"Raising the retirement age would inflict further hardship among a group of workers who are likely to face health and economic problems in their 60s." –Doug Hart, President, Arizona Alliance for Retired Americans
"Of all the lies and confusion that still surround the Affordable Care Act, perhaps the greatest is that it is bad for seniors." - Dave Meinell, President, Missouri Alliance for Retired Americans
"My father died when I was three. Because of Social Security (survivors) benefits, my Mom, my younger sister and I survived." – Diane Fleming, DC Alliance Member
"We fear that Congress will balance the budget on the backs of the 98 percent, which is working Montanans and retired Montanans. We simply cannot afford these devastating cuts to vital services such as Social Security, Medicare and Medicaid," –John Forkan, President, Montana Alliance for Retired Americans
"Along with national parks and Social Security, Medicare is one of the best ideas we Americans have ever devised." -Tim Cunningham, New Mexico Alliance Member
"Seniors have earned and deserve their Social Security checks, and they shouldn't have to go to Congress every 10 years and beg for the program to be renewed." –James Parent, Alliance for Retired Americans Regional Board Member
"Today's retirees paid Medicare and Social Security taxes in every paycheck we ever earned. Now that we are retired, these programs help us to be able to stay healthy and pay our bills. They are the promise we make to people who worked hard all their lives, and we need to keep that promise for today’s workers." –Tony Fransetta, President, Florida Alliance for Retired Americans
"Today's seniors want to lower the budget deficit. We do not want a large debt to be the legacy we leave to future generations, but we should not punish people who have paid Social Security taxes all their lives." –Jim Moore, President, North Carolina Alliance for Retired Americans
"Social Security should remain what it has been for 77 years – a solid, reliable way that generations of workers have been able to retire with dignity, economic security, and peace of mind." –Barbara J. Easterling, President, Alliance for Retired Americans
"The fight for Social Security and Medicare is part of a larger fight for justice and fairness"—Barbara J. Easterling, President, Alliance for Retired Americans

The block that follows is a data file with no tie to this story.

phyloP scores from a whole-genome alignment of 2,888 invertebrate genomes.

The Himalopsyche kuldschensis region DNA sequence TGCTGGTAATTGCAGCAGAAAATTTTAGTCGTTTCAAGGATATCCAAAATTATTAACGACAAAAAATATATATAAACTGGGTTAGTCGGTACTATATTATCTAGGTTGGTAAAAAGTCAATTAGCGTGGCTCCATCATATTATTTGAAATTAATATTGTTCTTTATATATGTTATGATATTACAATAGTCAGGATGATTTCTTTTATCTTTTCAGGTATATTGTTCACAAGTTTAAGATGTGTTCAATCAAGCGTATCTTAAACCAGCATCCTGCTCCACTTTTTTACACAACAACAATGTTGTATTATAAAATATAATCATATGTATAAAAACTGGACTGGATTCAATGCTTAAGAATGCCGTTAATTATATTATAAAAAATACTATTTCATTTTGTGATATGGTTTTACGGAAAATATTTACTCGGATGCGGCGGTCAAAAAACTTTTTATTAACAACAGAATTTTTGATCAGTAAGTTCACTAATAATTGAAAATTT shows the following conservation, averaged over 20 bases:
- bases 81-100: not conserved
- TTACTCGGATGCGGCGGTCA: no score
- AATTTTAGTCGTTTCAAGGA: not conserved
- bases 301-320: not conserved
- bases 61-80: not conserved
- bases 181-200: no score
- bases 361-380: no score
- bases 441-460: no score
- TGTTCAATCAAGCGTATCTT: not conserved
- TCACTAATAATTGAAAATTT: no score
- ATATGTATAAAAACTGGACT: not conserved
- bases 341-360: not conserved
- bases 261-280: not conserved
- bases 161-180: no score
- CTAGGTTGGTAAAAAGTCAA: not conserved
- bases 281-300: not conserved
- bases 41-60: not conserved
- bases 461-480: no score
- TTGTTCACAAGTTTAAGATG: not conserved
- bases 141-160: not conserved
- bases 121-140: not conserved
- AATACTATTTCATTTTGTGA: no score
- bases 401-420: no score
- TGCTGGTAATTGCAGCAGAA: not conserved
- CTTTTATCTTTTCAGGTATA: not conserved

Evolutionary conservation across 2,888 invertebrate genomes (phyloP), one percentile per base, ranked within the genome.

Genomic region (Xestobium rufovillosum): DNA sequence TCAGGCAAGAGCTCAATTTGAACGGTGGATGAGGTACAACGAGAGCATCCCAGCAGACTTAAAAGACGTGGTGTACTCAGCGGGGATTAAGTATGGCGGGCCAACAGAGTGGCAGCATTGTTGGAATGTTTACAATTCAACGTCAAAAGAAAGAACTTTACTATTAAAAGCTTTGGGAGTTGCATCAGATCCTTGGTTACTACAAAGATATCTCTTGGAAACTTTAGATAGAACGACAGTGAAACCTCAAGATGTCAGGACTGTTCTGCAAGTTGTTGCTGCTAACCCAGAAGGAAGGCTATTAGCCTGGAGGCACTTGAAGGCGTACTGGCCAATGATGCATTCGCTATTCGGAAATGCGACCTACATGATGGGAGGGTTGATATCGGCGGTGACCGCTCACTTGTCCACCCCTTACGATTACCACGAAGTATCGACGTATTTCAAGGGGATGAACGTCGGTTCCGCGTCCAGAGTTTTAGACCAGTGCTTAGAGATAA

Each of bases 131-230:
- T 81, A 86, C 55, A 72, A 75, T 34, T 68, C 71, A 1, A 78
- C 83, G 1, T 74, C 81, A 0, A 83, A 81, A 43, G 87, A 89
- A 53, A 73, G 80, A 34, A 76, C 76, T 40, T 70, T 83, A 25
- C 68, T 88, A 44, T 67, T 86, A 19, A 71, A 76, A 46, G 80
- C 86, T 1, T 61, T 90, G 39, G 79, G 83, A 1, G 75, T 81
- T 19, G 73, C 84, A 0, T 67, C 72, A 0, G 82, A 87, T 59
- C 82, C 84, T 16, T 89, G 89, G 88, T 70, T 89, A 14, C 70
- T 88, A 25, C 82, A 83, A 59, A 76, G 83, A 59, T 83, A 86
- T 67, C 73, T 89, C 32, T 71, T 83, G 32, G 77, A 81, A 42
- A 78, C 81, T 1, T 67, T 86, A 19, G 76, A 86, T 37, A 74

"The health insurance reform helps not just seniors, but also middle-class families and young Americans, who are just starting to see the benefits. Don’t let Republicans take all that away." –Don Rowen, President Emeritus, Iowa Alliance for Retired Americans
"Honoring the promise of Social Security and Medicare should not be a partisan issue. Honoring the contributions that we make throughout our working years so that we may feed and clothe ourselves, keep a roof over our heads and those of our family, there is no reason for that to be a hotly contested partisan issue." –Edward Coyle, Executive Director, Alliance for Retired Americans
"We need to make sure that people who need Social Security to make ends meet will have it, and not fall victim to ill-informed and unnecessary cuts to these vital programs."
–Barbara J. Easterling, President, Alliance for Retired Americans
On July 30th, Medicare turns 48. That marks 48 years of improving the ability of seniors and people with disabilities to see a doctor or fill a prescription. Health care is expensive and Medicare helps --- but politicians in Washington are keeping Medicare cuts on the table in budget deficit deal negotiations.
We gathered stories from retirees across the country who benefit from Medicare but still struggle to keep up with out-of-pocket costs to illustrate that now is not the time to cut this valuable program or shift costs onto beneficiaries. The fact of the matter is that future generations will need Medicare and there are ways to strengthen the program, such as negotiating the lowest rates for prescription drugs with big pharma, that would save billions of dollars and would not require shifting costs onto beneficiaries.
Read these real stories to see what it's like for retirees and why shifting more costs onto beneficiaries would be a disaster (Submit your own story here). You can also help us protect Medicare by urging Congress to co-sponsor the Medicare Drug Savings Act.
Michael Madamas of West Springfield, MA: "My prescriptions take 1/5 of my income. Between my prescriptions and medical expenses my life savings were wiped out in about five years. I now live check to check."